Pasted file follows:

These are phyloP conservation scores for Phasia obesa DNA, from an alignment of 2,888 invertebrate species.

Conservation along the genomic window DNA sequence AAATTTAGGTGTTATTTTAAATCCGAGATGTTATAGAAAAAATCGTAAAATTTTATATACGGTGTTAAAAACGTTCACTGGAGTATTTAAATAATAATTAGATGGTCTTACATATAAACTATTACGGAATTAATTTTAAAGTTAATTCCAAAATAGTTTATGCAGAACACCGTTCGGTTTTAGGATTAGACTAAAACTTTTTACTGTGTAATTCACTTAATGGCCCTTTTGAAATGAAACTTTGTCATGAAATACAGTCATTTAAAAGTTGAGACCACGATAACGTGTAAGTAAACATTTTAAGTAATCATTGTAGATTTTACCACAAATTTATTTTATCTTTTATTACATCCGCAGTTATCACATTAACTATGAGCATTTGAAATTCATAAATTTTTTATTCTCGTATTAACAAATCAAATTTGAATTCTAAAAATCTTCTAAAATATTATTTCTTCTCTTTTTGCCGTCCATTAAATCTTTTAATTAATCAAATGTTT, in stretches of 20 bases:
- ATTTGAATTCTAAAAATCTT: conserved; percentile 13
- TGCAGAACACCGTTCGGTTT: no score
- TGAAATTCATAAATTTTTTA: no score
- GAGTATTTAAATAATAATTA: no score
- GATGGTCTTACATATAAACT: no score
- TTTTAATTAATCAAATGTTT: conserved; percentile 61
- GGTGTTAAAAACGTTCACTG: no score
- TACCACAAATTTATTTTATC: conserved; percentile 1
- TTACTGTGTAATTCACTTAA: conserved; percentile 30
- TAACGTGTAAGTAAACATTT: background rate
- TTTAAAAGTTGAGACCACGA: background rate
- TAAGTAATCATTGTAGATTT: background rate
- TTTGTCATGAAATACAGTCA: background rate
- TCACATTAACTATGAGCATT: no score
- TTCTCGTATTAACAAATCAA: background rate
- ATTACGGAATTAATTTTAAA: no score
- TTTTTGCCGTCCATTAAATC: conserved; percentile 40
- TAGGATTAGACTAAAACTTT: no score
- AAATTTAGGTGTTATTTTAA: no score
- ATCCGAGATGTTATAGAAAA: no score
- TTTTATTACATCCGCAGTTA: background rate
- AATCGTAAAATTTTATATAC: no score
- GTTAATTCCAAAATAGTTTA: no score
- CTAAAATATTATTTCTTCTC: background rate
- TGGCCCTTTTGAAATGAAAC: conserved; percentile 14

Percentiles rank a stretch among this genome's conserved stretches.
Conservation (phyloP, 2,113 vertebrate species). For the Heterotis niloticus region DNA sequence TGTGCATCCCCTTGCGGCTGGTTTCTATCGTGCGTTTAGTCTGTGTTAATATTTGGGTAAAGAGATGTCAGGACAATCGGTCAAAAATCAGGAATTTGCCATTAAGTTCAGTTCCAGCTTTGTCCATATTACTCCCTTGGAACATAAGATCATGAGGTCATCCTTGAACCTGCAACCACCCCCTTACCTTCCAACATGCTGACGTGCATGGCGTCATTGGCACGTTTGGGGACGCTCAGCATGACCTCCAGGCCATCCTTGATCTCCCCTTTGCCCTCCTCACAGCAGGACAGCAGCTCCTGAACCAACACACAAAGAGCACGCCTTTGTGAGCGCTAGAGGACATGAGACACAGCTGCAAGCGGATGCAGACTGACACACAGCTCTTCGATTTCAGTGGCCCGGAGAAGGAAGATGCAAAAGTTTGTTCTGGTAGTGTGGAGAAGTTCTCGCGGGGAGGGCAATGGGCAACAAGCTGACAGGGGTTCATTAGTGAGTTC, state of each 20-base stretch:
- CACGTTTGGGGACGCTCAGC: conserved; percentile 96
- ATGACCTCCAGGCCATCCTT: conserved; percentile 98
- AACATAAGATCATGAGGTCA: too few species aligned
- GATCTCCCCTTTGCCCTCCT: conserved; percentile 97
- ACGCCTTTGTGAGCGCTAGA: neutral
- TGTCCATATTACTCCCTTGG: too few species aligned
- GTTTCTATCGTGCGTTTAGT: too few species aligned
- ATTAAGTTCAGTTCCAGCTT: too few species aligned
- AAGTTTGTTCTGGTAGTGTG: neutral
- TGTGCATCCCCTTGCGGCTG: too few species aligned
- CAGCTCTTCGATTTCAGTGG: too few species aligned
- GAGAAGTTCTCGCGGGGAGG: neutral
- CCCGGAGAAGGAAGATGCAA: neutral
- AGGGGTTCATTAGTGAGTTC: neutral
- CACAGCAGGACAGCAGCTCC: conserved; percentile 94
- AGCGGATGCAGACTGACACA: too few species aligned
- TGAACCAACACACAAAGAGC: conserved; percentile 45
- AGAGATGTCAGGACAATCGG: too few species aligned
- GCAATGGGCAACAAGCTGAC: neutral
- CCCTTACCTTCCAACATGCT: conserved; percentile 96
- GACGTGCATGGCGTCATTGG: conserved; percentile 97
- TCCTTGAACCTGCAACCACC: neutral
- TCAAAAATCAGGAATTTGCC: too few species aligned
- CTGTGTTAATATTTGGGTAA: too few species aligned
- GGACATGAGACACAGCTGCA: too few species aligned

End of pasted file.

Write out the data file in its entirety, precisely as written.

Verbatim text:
These are phyloP conservation scores for Phasia obesa DNA, from an alignment of 2,888 invertebrate species.

Conservation along the genomic window DNA sequence AAATTTAGGTGTTATTTTAAATCCGAGATGTTATAGAAAAAATCGTAAAATTTTATATACGGTGTTAAAAACGTTCACTGGAGTATTTAAATAATAATTAGATGGTCTTACATATAAACTATTACGGAATTAATTTTAAAGTTAATTCCAAAATAGTTTATGCAGAACACCGTTCGGTTTTAGGATTAGACTAAAACTTTTTACTGTGTAATTCACTTAATGGCCCTTTTGAAATGAAACTTTGTCATGAAATACAGTCATTTAAAAGTTGAGACCACGATAACGTGTAAGTAAACATTTTAAGTAATCATTGTAGATTTTACCACAAATTTATTTTATCTTTTATTACATCCGCAGTTATCACATTAACTATGAGCATTTGAAATTCATAAATTTTTTATTCTCGTATTAACAAATCAAATTTGAATTCTAAAAATCTTCTAAAATATTATTTCTTCTCTTTTTGCCGTCCATTAAATCTTTTAATTAATCAAATGTTT, in stretches of 20 bases:
- ATTTGAATTCTAAAAATCTT: conserved; percentile 13
- TGCAGAACACCGTTCGGTTT: no score
- TGAAATTCATAAATTTTTTA: no score
- GAGTATTTAAATAATAATTA: no score
- GATGGTCTTACATATAAACT: no score
- TTTTAATTAATCAAATGTTT: conserved; percentile 61
- GGTGTTAAAAACGTTCACTG: no score
- TACCACAAATTTATTTTATC: conserved; percentile 1
- TTACTGTGTAATTCACTTAA: conserved; percentile 30
- TAACGTGTAAGTAAACATTT: background rate
- TTTAAAAGTTGAGACCACGA: background rate
- TAAGTAATCATTGTAGATTT: background rate
- TTTGTCATGAAATACAGTCA: background rate
- TCACATTAACTATGAGCATT: no score
- TTCTCGTATTAACAAATCAA: background rate
- ATTACGGAATTAATTTTAAA: no score
- TTTTTGCCGTCCATTAAATC: conserved; percentile 40
- TAGGATTAGACTAAAACTTT: no score
- AAATTTAGGTGTTATTTTAA: no score
- ATCCGAGATGTTATAGAAAA: no score
- TTTTATTACATCCGCAGTTA: background rate
- AATCGTAAAATTTTATATAC: no score
- GTTAATTCCAAAATAGTTTA: no score
- CTAAAATATTATTTCTTCTC: background rate
- TGGCCCTTTTGAAATGAAAC: conserved; percentile 14

Percentiles rank a stretch among this genome's conserved stretches.
Conservation (phyloP, 2,113 vertebrate species). For the Heterotis niloticus region DNA sequence TGTGCATCCCCTTGCGGCTGGTTTCTATCGTGCGTTTAGTCTGTGTTAATATTTGGGTAAAGAGATGTCAGGACAATCGGTCAAAAATCAGGAATTTGCCATTAAGTTCAGTTCCAGCTTTGTCCATATTACTCCCTTGGAACATAAGATCATGAGGTCATCCTTGAACCTGCAACCACCCCCTTACCTTCCAACATGCTGACGTGCATGGCGTCATTGGCACGTTTGGGGACGCTCAGCATGACCTCCAGGCCATCCTTGATCTCCCCTTTGCCCTCCTCACAGCAGGACAGCAGCTCCTGAACCAACACACAAAGAGCACGCCTTTGTGAGCGCTAGAGGACATGAGACACAGCTGCAAGCGGATGCAGACTGACACACAGCTCTTCGATTTCAGTGGCCCGGAGAAGGAAGATGCAAAAGTTTGTTCTGGTAGTGTGGAGAAGTTCTCGCGGGGAGGGCAATGGGCAACAAGCTGACAGGGGTTCATTAGTGAGTTC, state of each 20-base stretch:
- CACGTTTGGGGACGCTCAGC: conserved; percentile 96
- ATGACCTCCAGGCCATCCTT: conserved; percentile 98
- AACATAAGATCATGAGGTCA: too few species aligned
- GATCTCCCCTTTGCCCTCCT: conserved; percentile 97
- ACGCCTTTGTGAGCGCTAGA: neutral
- TGTCCATATTACTCCCTTGG: too few species aligned
- GTTTCTATCGTGCGTTTAGT: too few species aligned
- ATTAAGTTCAGTTCCAGCTT: too few species aligned
- AAGTTTGTTCTGGTAGTGTG: neutral
- TGTGCATCCCCTTGCGGCTG: too few species aligned
- CAGCTCTTCGATTTCAGTGG: too few species aligned
- GAGAAGTTCTCGCGGGGAGG: neutral
- CCCGGAGAAGGAAGATGCAA: neutral
- AGGGGTTCATTAGTGAGTTC: neutral
- CACAGCAGGACAGCAGCTCC: conserved; percentile 94
- AGCGGATGCAGACTGACACA: too few species aligned
- TGAACCAACACACAAAGAGC: conserved; percentile 45
- AGAGATGTCAGGACAATCGG: too few species aligned
- GCAATGGGCAACAAGCTGAC: neutral
- CCCTTACCTTCCAACATGCT: conserved; percentile 96
- GACGTGCATGGCGTCATTGG: conserved; percentile 97
- TCCTTGAACCTGCAACCACC: neutral
- TCAAAAATCAGGAATTTGCC: too few species aligned
- CTGTGTTAATATTTGGGTAA: too few species aligned
- GGACATGAGACACAGCTGCA: too few species aligned